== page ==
UPDATED 10 p.m. with statement from Cargill
Residents opposed to Cargill constructing an industrial railyard in a prairie pollinator zone in their Cedar Rapids neighborhood were unfairly denied a hearing, according to the Iowa Court of Appeals.
The court ordered in its Nov. 23, 2021, opinion that plaintiffs Rob and Kate Hogg and neighboring homeowners should have a district court hearing.
“We are sensitive to the nature of these proceedings and their importance to the citizens of Iowa,” Judge Sharon Soorholtz-Greer wrote in the opinion.
Cargill began construction on the railyard earlier this year in the modest-income Rompot neighborhood of southeast Cedar Rapids.
“We are pleased the Court of Appeals reversed the district court and remanded for further proceedings,” the Hoggs and attorney James Larew, representing the neighboring homeowners who intervened, said in a statement.
They asked that construction of the railyard be suspended.
“We continue to advocate for the City and state law to honor the long-standing land use plans on which residents relied in buying and investing in homes, and for the public interest in protecting the floodplain as called for under the City’s land use plans including the flood control system master plan,” the statement said. “We believe the City should order a halt to any further activities related to the planned railyard until all legal issues are fully addressed and resolved.”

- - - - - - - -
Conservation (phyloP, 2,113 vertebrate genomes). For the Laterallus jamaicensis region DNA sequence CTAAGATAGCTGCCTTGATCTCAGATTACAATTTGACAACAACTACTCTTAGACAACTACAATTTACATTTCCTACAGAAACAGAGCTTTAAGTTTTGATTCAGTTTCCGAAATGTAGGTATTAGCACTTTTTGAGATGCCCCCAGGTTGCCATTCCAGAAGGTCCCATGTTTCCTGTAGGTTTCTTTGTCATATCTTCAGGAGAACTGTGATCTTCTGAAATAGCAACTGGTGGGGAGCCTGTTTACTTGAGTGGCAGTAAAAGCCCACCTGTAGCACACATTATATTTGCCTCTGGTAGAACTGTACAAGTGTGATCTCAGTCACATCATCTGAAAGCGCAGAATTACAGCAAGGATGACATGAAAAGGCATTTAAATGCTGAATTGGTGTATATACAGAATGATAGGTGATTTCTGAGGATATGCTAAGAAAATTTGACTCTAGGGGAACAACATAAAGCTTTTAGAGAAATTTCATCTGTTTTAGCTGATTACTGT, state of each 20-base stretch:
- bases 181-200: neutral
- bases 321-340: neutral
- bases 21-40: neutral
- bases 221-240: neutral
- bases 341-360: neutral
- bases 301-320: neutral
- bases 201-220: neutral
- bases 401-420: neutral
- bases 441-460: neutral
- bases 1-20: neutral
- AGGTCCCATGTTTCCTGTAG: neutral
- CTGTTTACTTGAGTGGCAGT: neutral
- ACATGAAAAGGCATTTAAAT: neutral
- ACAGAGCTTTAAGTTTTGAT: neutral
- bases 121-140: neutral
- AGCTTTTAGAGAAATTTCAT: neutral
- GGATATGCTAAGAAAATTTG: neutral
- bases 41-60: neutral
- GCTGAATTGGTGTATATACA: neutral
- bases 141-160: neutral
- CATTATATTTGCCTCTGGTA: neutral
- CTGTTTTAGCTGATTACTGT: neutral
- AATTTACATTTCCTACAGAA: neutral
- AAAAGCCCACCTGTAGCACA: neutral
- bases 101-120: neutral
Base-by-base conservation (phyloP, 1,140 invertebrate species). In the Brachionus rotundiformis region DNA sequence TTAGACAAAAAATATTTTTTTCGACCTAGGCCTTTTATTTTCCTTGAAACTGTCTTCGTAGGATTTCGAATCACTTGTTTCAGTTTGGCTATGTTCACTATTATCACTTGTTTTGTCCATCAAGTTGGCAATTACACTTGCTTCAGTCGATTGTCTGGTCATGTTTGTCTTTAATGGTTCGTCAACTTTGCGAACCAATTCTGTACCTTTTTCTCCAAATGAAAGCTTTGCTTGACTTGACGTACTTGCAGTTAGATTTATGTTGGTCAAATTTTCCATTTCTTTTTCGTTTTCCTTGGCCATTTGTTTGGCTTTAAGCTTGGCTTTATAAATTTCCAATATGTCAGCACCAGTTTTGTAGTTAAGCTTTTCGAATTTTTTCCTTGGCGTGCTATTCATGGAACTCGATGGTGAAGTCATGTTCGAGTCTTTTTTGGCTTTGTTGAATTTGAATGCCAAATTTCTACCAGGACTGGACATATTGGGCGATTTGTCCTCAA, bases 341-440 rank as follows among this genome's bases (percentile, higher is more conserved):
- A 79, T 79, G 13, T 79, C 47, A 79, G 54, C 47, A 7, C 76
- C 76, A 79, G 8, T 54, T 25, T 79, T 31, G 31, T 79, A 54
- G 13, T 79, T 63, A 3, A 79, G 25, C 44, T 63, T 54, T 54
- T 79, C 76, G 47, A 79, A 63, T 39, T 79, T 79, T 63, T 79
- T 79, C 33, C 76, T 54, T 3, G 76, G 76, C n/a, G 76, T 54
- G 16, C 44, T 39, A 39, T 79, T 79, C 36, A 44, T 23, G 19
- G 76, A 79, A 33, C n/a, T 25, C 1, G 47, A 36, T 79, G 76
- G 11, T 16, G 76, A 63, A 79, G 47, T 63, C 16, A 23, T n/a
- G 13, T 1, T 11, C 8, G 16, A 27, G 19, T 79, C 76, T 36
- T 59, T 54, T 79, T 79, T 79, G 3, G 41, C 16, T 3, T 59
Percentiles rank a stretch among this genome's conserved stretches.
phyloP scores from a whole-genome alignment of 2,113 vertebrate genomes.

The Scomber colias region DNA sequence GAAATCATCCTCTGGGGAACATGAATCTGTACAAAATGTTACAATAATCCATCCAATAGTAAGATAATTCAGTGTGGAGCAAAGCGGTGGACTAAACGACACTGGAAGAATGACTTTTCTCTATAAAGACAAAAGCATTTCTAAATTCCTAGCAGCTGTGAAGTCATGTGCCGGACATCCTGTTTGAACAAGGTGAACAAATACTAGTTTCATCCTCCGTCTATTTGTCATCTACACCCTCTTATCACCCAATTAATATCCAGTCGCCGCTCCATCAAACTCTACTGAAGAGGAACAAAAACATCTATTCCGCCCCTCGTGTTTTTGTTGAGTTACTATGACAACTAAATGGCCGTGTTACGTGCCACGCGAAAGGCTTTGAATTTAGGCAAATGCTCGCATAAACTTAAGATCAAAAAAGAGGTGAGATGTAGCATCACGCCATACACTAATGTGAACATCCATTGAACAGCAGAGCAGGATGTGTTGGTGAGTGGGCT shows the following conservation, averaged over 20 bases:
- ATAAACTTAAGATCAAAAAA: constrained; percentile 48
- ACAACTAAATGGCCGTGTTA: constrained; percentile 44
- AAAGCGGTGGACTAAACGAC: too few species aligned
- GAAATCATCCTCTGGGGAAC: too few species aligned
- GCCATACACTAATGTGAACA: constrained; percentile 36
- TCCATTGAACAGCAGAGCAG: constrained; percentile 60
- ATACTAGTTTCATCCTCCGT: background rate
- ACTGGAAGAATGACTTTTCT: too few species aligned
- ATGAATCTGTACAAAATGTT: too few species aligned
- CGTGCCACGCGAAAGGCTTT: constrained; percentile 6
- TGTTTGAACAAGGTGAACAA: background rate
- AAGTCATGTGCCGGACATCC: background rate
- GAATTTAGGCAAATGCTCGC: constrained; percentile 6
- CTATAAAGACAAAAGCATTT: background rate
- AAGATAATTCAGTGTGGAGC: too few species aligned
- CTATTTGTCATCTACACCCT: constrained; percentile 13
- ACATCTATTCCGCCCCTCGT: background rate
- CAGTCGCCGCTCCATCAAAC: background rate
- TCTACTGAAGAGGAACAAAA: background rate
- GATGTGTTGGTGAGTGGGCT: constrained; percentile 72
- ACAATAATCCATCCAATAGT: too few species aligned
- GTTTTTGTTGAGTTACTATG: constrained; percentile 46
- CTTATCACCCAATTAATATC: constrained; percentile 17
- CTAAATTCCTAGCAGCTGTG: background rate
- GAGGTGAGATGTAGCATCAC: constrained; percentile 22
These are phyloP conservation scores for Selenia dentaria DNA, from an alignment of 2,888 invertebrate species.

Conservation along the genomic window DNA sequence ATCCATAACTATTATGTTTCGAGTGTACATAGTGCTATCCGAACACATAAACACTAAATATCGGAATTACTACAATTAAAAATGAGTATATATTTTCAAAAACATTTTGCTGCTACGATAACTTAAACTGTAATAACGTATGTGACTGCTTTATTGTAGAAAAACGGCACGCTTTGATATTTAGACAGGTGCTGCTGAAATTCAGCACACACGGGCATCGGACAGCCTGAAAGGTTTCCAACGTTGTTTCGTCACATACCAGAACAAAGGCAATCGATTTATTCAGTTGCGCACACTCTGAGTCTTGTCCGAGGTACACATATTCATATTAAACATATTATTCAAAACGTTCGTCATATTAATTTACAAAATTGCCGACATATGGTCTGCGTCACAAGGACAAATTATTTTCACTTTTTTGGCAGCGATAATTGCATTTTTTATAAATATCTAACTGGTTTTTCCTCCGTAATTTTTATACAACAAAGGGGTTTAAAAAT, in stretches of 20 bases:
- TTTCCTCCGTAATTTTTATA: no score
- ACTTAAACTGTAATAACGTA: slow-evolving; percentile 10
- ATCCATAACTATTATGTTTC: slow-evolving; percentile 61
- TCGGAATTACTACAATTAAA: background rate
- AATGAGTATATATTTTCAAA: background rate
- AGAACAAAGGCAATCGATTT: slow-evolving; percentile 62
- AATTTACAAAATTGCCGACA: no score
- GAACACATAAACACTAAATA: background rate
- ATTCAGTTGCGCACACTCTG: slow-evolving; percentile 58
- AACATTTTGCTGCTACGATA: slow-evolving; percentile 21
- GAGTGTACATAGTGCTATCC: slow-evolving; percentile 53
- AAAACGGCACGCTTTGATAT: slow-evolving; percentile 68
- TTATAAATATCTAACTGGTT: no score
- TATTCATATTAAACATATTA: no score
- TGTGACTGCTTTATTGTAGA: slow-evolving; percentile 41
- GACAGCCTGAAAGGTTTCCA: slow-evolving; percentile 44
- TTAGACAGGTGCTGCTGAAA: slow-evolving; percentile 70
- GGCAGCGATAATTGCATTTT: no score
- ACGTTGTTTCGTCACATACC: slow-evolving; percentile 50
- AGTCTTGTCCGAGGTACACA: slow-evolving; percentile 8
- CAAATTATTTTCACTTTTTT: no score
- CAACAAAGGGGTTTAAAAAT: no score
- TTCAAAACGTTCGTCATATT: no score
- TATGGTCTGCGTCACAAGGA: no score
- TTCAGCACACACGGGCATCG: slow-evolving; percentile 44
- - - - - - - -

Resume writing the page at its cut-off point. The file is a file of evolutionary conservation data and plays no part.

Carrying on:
The court did not rule on the merits of their claims, but reversed the decision by Sixth Judicial District Judge Mary Chicchelly on procedural grounds.
Related: Neighbors vow “This is not the end”
Chicchelly denied the petition by the Hoggs and other neighbors, who argued that the city’s Future Land Use Map amendment, at Cargill’s request, violated the city’s own Flood Control System Master Plan and comprehensive plan, among other issues.
Despite objections from numerous neighbors and users of the Prairie Park Fishery, which abuts the 28-acre property at Stewart Road and Otis Avenue SE, the Cedar Rapids City Council voted in December 2019 in favor of rezoning the site from suburban residential large lot to general industrial, and approved a development agreement that will allow the multinational company to operate the railyard 12 hours every day, 365 days per year.
Dan Pulis, Cedar Rapids Corn Milling Facility Manager, issued the following statement:
“The recent decision by the Iowa Court of Appeals addressed a procedural issue and does not restrict or otherwise limit Cargill’s rights to proceed forward with the rail yard project in the manner approved by the Cedar Rapids City Council. We look forward to continuing to work with the neighbors and community partners in implementing the project.”
Representatives of the city of Cedar Rapids did not immediately respond to a request for comment.